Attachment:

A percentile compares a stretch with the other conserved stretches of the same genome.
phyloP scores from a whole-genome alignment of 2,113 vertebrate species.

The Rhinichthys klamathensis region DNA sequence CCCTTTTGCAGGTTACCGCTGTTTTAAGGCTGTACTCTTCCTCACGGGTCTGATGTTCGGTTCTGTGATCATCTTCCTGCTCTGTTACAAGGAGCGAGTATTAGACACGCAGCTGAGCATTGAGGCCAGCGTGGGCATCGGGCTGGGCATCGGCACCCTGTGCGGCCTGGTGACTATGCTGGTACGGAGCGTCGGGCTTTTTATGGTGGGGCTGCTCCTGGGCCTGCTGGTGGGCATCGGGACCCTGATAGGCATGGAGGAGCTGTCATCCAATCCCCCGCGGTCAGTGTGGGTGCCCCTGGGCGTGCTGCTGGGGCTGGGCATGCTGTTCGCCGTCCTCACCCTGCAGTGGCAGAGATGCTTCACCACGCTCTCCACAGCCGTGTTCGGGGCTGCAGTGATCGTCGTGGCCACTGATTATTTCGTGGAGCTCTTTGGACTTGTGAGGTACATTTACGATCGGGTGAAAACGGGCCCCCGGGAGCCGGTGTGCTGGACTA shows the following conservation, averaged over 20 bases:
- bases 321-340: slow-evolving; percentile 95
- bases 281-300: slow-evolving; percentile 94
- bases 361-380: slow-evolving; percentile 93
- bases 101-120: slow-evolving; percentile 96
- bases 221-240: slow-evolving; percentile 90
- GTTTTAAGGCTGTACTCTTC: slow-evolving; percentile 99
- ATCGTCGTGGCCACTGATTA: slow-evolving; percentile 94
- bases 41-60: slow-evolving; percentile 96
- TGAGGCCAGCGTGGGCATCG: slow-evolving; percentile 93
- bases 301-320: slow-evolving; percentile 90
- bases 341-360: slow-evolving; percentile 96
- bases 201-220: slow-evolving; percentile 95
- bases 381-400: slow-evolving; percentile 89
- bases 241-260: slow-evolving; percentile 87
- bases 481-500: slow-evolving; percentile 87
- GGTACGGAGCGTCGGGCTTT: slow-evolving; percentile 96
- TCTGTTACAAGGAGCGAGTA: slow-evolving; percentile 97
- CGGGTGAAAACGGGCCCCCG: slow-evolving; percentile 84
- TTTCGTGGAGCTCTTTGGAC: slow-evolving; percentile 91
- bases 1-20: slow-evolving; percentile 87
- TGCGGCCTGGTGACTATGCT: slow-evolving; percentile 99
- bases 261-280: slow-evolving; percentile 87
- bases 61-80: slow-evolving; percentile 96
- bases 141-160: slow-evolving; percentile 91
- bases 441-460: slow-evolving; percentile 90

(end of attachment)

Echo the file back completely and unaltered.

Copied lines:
A percentile compares a stretch with the other conserved stretches of the same genome.
phyloP scores from a whole-genome alignment of 2,113 vertebrate species.

The Rhinichthys klamathensis region DNA sequence CCCTTTTGCAGGTTACCGCTGTTTTAAGGCTGTACTCTTCCTCACGGGTCTGATGTTCGGTTCTGTGATCATCTTCCTGCTCTGTTACAAGGAGCGAGTATTAGACACGCAGCTGAGCATTGAGGCCAGCGTGGGCATCGGGCTGGGCATCGGCACCCTGTGCGGCCTGGTGACTATGCTGGTACGGAGCGTCGGGCTTTTTATGGTGGGGCTGCTCCTGGGCCTGCTGGTGGGCATCGGGACCCTGATAGGCATGGAGGAGCTGTCATCCAATCCCCCGCGGTCAGTGTGGGTGCCCCTGGGCGTGCTGCTGGGGCTGGGCATGCTGTTCGCCGTCCTCACCCTGCAGTGGCAGAGATGCTTCACCACGCTCTCCACAGCCGTGTTCGGGGCTGCAGTGATCGTCGTGGCCACTGATTATTTCGTGGAGCTCTTTGGACTTGTGAGGTACATTTACGATCGGGTGAAAACGGGCCCCCGGGAGCCGGTGTGCTGGACTA shows the following conservation, averaged over 20 bases:
- bases 321-340: slow-evolving; percentile 95
- bases 281-300: slow-evolving; percentile 94
- bases 361-380: slow-evolving; percentile 93
- bases 101-120: slow-evolving; percentile 96
- bases 221-240: slow-evolving; percentile 90
- GTTTTAAGGCTGTACTCTTC: slow-evolving; percentile 99
- ATCGTCGTGGCCACTGATTA: slow-evolving; percentile 94
- bases 41-60: slow-evolving; percentile 96
- TGAGGCCAGCGTGGGCATCG: slow-evolving; percentile 93
- bases 301-320: slow-evolving; percentile 90
- bases 341-360: slow-evolving; percentile 96
- bases 201-220: slow-evolving; percentile 95
- bases 381-400: slow-evolving; percentile 89
- bases 241-260: slow-evolving; percentile 87
- bases 481-500: slow-evolving; percentile 87
- GGTACGGAGCGTCGGGCTTT: slow-evolving; percentile 96
- TCTGTTACAAGGAGCGAGTA: slow-evolving; percentile 97
- CGGGTGAAAACGGGCCCCCG: slow-evolving; percentile 84
- TTTCGTGGAGCTCTTTGGAC: slow-evolving; percentile 91
- bases 1-20: slow-evolving; percentile 87
- TGCGGCCTGGTGACTATGCT: slow-evolving; percentile 99
- bases 261-280: slow-evolving; percentile 87
- bases 61-80: slow-evolving; percentile 96
- bases 141-160: slow-evolving; percentile 91
- bases 441-460: slow-evolving; percentile 90